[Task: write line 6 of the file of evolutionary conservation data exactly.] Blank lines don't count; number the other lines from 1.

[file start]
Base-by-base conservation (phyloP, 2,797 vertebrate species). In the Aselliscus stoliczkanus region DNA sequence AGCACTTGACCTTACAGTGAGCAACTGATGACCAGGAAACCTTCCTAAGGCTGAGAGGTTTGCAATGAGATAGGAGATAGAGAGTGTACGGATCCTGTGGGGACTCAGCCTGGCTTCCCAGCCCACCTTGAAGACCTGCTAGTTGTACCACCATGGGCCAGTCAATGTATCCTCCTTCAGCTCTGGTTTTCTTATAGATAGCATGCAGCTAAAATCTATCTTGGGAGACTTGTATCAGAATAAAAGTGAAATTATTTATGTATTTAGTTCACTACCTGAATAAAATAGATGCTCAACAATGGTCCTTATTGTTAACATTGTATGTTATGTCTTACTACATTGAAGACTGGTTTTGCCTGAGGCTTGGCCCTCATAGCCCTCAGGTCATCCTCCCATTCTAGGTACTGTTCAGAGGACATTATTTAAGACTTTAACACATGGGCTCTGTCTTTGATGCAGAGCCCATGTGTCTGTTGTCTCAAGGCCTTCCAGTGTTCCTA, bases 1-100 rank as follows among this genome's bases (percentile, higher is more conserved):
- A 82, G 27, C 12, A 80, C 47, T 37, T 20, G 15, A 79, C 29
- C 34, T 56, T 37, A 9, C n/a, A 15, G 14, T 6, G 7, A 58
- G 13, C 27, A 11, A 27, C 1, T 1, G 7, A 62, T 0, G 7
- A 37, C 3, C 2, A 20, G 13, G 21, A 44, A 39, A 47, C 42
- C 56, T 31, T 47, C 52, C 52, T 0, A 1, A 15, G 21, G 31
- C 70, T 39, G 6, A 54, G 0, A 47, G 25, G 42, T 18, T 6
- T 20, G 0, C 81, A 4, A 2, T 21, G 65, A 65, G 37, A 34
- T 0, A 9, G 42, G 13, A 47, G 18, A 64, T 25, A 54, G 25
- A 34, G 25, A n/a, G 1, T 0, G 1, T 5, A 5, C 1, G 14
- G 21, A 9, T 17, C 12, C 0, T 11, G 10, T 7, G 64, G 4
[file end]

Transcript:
- C 56, T 31, T 47, C 52, C 52, T 0, A 1, A 15, G 21, G 31